Teaching Grammar in Context with Mentor Sentences

Grammar matters! As students are tasked to read more informational text, they must decode and comprehend difficult academic language.  I've noticed that many of my upper elementary students can decode and comprehend new vocabulary words, but struggle to use them accurately in oral or written sentences.  So, in addition to teaching words and their meanings, this year I focused on identifying and using grammar in context, via mentor sentences.



After researching mentor sentences, I decided to use primarily non and historical fiction books as mentor texts.  That way, I would be able to focus on content-area vocabulary while developing grammatical skills.  When choosing a mentor sentence, I looked for sentences that specifically contained parts of speech my students needed to work on, specifically nouns, verbs, adjectives, and adverbs.  We also covered conjunctions, subject/predicate, and independent/dependent clauses.  Some of my favorite mentor texts from this school year are below, as well as how we used them: 

While working on visualizing, we learned about Jacques Cousteau and practiced past-tense verbs.
During our "Read Around the World" unit, we learned about world cultures, geography, and practiced noun types.
After reading Dragons Love Tacos, we learned and practiced adjectives.  We also worked on how-to writing, and wrote a recipe for a taco.
This was a great book to practice verbs! We also classified animals by mammal, reptile, amphibian, etc. 
During Black History Month, we learned about George Washington Carver and practiced dependent and independent clauses. 
Another class favorite was this book about Jackie Robinson, which we used to practice adverbs and possessive nouns.  
 The "typical" mentor sentence structure would be to spend one day noticing the sentence, one day identifying parts of speech, one day revising the sentence, and one day crafting a new one.  That schedule didn't work for my students, so we created our own.  

Day 1:  content vocabulary: we found images or made connections to academic words in each sentence, or throughout the book. 
Day 2: identifying parts of speech, with a mini-lesson on our weekly skill, or a spiral review.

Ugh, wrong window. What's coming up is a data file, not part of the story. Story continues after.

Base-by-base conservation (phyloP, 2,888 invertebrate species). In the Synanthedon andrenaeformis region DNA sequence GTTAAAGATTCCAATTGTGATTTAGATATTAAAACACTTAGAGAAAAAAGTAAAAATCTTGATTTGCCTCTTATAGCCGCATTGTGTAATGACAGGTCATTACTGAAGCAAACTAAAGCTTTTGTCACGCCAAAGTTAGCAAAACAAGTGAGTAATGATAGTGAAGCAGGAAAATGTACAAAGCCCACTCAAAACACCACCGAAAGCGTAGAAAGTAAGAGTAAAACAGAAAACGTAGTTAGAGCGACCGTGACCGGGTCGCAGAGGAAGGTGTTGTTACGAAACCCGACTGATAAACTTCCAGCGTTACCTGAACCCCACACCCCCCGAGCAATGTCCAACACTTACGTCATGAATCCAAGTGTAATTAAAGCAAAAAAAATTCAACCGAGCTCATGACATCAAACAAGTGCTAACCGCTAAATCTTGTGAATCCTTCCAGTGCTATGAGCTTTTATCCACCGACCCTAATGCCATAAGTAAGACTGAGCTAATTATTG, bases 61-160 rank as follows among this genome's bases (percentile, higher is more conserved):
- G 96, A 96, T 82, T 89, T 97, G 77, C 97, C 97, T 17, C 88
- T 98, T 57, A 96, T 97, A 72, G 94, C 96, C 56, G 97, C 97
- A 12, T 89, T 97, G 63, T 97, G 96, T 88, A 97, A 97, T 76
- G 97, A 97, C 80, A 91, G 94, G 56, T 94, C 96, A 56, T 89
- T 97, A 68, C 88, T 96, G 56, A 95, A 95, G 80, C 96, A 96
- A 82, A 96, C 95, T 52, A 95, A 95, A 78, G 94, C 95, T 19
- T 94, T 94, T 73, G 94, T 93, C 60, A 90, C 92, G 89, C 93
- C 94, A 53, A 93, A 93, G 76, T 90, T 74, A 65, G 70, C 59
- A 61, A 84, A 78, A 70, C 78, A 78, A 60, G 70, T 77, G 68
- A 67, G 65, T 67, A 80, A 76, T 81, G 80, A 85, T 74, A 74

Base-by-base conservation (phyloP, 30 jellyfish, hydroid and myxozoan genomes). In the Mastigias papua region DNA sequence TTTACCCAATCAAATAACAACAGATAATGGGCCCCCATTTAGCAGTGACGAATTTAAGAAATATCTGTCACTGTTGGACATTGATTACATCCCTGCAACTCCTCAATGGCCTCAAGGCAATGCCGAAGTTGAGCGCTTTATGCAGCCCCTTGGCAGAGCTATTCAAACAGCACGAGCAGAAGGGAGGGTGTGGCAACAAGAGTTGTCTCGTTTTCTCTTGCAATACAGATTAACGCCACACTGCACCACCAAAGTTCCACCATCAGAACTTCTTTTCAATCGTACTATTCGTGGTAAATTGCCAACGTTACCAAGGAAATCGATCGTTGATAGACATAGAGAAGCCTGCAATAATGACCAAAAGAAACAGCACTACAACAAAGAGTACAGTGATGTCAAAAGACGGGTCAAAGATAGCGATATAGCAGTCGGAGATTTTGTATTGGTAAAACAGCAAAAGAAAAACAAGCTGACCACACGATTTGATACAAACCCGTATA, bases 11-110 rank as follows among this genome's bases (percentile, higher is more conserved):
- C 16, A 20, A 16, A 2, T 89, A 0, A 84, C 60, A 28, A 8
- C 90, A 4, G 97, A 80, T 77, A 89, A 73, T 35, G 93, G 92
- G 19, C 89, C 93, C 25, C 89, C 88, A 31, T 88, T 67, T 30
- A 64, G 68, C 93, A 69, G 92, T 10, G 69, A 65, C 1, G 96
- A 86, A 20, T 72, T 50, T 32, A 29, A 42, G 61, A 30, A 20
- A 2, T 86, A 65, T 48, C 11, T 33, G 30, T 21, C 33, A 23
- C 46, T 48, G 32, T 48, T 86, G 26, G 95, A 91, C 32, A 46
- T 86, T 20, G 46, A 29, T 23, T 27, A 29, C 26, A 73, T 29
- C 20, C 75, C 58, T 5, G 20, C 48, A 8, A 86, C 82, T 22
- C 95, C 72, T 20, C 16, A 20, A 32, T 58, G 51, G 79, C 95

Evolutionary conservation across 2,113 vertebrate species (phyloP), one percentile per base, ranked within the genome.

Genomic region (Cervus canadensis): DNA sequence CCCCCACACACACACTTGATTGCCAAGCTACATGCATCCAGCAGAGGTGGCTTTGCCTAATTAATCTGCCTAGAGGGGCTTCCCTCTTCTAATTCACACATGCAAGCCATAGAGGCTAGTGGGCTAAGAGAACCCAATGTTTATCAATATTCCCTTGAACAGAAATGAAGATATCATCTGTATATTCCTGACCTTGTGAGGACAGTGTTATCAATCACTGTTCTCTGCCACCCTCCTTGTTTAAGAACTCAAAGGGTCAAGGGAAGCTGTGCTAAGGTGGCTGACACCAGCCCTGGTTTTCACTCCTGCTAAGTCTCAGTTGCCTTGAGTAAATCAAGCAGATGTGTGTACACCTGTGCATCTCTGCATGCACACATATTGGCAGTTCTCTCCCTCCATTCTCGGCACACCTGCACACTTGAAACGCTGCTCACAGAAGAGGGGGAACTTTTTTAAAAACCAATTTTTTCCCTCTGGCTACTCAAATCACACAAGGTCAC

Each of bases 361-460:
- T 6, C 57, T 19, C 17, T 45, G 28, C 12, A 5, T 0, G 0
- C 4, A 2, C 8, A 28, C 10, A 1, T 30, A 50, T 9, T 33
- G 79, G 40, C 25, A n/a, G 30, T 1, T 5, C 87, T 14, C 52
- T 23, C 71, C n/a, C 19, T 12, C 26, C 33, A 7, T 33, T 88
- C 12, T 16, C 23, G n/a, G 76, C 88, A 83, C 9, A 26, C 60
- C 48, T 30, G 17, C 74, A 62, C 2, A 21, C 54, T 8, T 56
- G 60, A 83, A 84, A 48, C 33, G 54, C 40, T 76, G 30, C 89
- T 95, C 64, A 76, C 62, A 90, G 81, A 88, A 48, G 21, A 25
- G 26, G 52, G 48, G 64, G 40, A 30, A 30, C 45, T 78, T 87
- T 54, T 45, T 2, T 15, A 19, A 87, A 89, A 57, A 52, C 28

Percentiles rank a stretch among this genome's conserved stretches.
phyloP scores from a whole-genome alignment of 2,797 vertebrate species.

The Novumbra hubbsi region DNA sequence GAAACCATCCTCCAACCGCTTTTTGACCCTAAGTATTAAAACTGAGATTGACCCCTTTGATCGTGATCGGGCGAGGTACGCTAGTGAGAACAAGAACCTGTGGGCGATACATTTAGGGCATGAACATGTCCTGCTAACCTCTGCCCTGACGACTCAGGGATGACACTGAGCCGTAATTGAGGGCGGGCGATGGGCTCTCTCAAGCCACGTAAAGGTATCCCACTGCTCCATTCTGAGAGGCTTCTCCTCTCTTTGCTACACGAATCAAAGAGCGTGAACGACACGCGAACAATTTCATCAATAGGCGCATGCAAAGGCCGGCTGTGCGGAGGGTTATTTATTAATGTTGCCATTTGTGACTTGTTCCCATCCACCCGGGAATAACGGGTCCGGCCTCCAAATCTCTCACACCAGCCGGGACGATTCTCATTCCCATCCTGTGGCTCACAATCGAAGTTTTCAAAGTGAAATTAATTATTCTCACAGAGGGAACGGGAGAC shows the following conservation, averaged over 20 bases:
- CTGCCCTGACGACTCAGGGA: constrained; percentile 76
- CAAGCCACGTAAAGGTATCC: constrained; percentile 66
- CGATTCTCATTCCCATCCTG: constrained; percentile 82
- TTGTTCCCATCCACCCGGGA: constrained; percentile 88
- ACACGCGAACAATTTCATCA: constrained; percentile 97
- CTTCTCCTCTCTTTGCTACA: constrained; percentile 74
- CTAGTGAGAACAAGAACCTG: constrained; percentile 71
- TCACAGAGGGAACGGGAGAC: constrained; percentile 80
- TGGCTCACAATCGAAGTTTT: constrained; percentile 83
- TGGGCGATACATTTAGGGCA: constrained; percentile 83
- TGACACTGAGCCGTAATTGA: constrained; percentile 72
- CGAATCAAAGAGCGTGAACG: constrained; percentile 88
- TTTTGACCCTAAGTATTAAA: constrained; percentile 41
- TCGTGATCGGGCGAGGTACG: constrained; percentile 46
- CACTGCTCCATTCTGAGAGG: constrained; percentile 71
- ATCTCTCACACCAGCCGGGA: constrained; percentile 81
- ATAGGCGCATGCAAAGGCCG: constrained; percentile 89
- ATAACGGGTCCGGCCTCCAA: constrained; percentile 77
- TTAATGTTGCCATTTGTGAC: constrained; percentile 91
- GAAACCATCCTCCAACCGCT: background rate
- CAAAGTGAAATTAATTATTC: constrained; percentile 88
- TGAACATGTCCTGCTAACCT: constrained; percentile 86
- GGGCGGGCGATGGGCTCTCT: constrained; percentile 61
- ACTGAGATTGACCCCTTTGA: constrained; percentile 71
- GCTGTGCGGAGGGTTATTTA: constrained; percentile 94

Day 3: finding examples of our weekly grammar skill throughout the book, grammar game (like Kahoot, SCOOT, or trashketball).
Day 4: comprehension and vocabulary mini-lesson or review.  
Day 5: writing, applying the vocabulary and grammar skill we'd learned. 

We also used non-fiction articles as mentor texts.  Readworks.org and ReadingA-Z.com are my go-to places to find appropriately leveled non-fiction passages. 

After reading about hot air balloons, we created a class chart of all the words we could think of about the subject.  While they were thinking, they had to sort them into the correct parts of speech categories. 

This was a great collaborative activity that really got them thinking! 
The students used the collaborative chart they had made about our mentor text as a word bank to help them write poems. 

Intentional, direct, explicit grammar instruction has changed my students' fluency, comprehension and writing skills so much! Because they know about plural nouns, they're more likely to notice and pronounce the /s/ sound at the ends of words.  Because they know about adverbs, their sentences are more descriptive.  Because they know about nouns and adjectives, their syntax has improved.  

As a review activity before the benchmark, we used a study guide to help us find parts of speech in a book about pirates, and they rocked it!  
Using mentor texts to teach grammar and vocabulary took a lot of prep work, but it was all worth it.  Even though we rarely did any drill style activities or grammar worksheets, my students learned to identify parts of speech in context and use them correctly in speaking and in writing.  Grammar matters! 





Jigsaw Strategy for English Language Learners

English Language Learners need lots of authentic opportunities to practice and improve their academic language, and the jigsaw method is a fun and collaborative way to do that.  

jigsaw cover image

I use the 5W's and How to teach social studies and science units.  In the pictures below, students are learning about Paleolithic, Neolothic, and Ancient Sumerians.   I start each jigsaw activity in a whole group manner, front-loading the content area vocabulary that students will be expected to know.  Each vocabulary word is assigned a color, which is continued throughout the reading.  Front-loading the vocabulary gives me a chance to review any language objectives we'll be practicing, such as past-tense verbs or common and proper nouns.

jigsaw activities for english language learners